The 5 best moments of the Women’s World Cup group stages

It’s been a belter so far!


As we get ready for the knockout rounds of the Women’s World Cup, we’ve already had plenty of major talking points.

The group stage has provided plenty of shocks, plenty of drama and some very stringent applications of VAR.

With eight of the 24 teams preparing to say their goodbyes ahead of the weekend, we’ve taken a look back at some of the highlights.

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England’s triple nutmeg against Scotland

While the 2018 men’s World Cup involved a game of roly-poly in the group stage, England’s women opted for an elaborate version of piggy in the middle.

After two defenders forced Erin Cuthbert to get redder and redder as she was embarrassed like Charlie Brown running up to take a place-kick, the Scots might have thought they could relax. They were wrong.

As Nicola Docherty set herself, Nikita Parris wasted no time flicking the ball through the defender’s legs and continuing her run. England were using Scotland as props for their own interpretive dance routine.

Christiane Endler’s saves against the United States

The United States scored 13 times against Thailand, and it’s no exaggeration to say they could have threatened to match that tally against Chile were it not for goalkeeper Christiane Endler.

Endler kept out all manner of shots, from long-rangers that moved in the air to efforts which flew through crowds, using every part of her body to stop the onslaught, but the best of the bunch came when she produced physics-defying reflexes to deny Christen Press.

To save even a couple of the best American efforts was impressive, but the South American made enough world-class stops for three games, let alone one. The US had nine shots on target in the match, with Chile recording none at all, and Endler keeping the score down was a minor miracle.

Thailand’s goal celebrations

Feel-good stories are what make major tournaments, whether it’s the Irish fans doing a big clean-up at Euro 2016 or the Swedish and Danish men’s teams working in the spirit of togetherness to play out the 2-2 draw they needed to both go through at the expense of Italy at Euro 2004 (what? Too soon?).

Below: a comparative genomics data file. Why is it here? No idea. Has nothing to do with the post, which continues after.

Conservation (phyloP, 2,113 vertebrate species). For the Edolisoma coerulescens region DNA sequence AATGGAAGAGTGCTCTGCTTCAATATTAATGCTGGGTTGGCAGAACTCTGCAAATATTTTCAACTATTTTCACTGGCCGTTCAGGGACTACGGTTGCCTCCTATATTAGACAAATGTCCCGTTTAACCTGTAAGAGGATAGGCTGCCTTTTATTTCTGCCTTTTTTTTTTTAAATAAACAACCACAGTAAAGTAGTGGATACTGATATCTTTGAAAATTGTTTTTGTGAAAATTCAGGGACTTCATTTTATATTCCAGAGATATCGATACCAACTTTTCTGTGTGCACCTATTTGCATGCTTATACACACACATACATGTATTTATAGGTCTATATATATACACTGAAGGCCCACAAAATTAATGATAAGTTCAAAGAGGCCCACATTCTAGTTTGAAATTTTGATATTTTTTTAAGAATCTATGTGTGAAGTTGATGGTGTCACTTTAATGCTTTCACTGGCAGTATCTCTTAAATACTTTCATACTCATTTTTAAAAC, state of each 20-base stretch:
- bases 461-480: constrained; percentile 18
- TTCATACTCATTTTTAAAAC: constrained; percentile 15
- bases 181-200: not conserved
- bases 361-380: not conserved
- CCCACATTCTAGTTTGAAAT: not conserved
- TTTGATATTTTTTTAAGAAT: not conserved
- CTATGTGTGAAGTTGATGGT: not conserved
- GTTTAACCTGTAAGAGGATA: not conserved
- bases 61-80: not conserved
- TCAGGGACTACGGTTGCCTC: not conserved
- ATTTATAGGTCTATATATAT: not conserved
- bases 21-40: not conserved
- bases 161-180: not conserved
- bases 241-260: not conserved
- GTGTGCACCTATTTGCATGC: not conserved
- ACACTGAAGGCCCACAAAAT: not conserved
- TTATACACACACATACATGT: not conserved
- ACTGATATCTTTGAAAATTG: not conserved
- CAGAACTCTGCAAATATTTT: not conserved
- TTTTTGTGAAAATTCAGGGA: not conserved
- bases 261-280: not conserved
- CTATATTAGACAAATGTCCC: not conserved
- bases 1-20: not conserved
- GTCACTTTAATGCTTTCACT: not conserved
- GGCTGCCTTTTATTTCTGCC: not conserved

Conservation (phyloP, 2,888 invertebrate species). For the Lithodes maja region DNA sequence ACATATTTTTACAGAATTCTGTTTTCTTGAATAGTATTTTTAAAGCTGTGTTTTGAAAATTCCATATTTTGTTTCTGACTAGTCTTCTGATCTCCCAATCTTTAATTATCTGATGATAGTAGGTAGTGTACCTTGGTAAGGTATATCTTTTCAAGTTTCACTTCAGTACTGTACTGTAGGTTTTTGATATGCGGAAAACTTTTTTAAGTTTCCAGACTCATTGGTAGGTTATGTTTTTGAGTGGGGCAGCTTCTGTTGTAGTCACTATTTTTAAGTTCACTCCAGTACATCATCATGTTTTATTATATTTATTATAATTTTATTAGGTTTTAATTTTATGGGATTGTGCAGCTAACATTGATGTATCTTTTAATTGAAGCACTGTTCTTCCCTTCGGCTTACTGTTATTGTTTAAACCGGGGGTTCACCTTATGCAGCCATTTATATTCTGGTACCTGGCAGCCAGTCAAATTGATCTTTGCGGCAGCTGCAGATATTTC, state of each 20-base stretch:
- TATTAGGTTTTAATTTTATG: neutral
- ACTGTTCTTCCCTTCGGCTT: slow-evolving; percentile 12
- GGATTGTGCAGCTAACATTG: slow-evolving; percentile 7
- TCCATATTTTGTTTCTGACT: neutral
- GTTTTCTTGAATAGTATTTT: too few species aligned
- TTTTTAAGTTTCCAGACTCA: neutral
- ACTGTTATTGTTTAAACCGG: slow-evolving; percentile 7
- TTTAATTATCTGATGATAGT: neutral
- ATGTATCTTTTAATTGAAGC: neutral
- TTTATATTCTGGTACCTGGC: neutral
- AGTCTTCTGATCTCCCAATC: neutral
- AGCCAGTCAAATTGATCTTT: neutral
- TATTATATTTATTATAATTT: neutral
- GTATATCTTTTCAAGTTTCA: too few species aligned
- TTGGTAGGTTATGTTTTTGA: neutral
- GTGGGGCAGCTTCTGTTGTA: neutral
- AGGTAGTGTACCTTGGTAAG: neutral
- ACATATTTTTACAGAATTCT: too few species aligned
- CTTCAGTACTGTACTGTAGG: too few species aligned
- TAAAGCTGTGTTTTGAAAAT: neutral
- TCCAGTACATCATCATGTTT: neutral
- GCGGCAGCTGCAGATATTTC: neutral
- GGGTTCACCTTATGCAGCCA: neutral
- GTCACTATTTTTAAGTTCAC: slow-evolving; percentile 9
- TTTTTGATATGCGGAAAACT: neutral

The Asian side were among the lowest-ranked in the World Cup, but made it there on merit and the heavy defeat wasn’t going to stop them from giving their all. They lost their second game too, with Sweden barely getting out of second gear, but the goal they scored meant a huge amount to general manager Nualphan Lamsam.

Lamsam has given many squad members jobs at her insurance company so they can play football to a high level without having to worry about making ends meet. After the unfavourable headlines which followed the first game, you can see how much it meant to her.

Thembi Kgatlana’s goal against Spain

South Africa will be going home early after losing all three of their games in an extremely tough group, but for a moment things were going swimmingly thanks to one of the goals of the tournament.

Banyana Banyana were making their debut at the tournament, and went into the game as the lowest-ranked team bar Jamaica, so it was going to be tough even before they were drawn against three of the top 16 sides in the world.

In the opener against Spain, though, Thembi Kgatlana gave them the lead with a pearler of a finish. That curl. That dip. That celebration. Magnifique!

Oh, and did we mention Kgatlana is still only 23? Keep an eye out for more of the same in 2023.

Phil Neville’s Gareth Southgate cosplay

After watching Diego Simeone reach two Champions League finals, Mauricio Pochettino began wearing all black on the touchline and was rewarded with a final of his own in 2019.

Are you surprised to see Phil Neville decide this is the way to go as he takes charge of England’s women.

Gareth Southgate’s dark waistcoat and blue shirt combo was the undisputed highlight of the 2018 Men’s World Cup – don’t let anyone tell you any different – so it doesn’t even matter if Neville’s effort is a poor imitation: he’s seen something that works and stuck with it.

I know what you’re thinking, England made the semi-finals in 2015 so why bother trying to emulate a semi-finalist manager from the men’s game. To which we say this: does Neville strike you as a man who has thought that far ahead?

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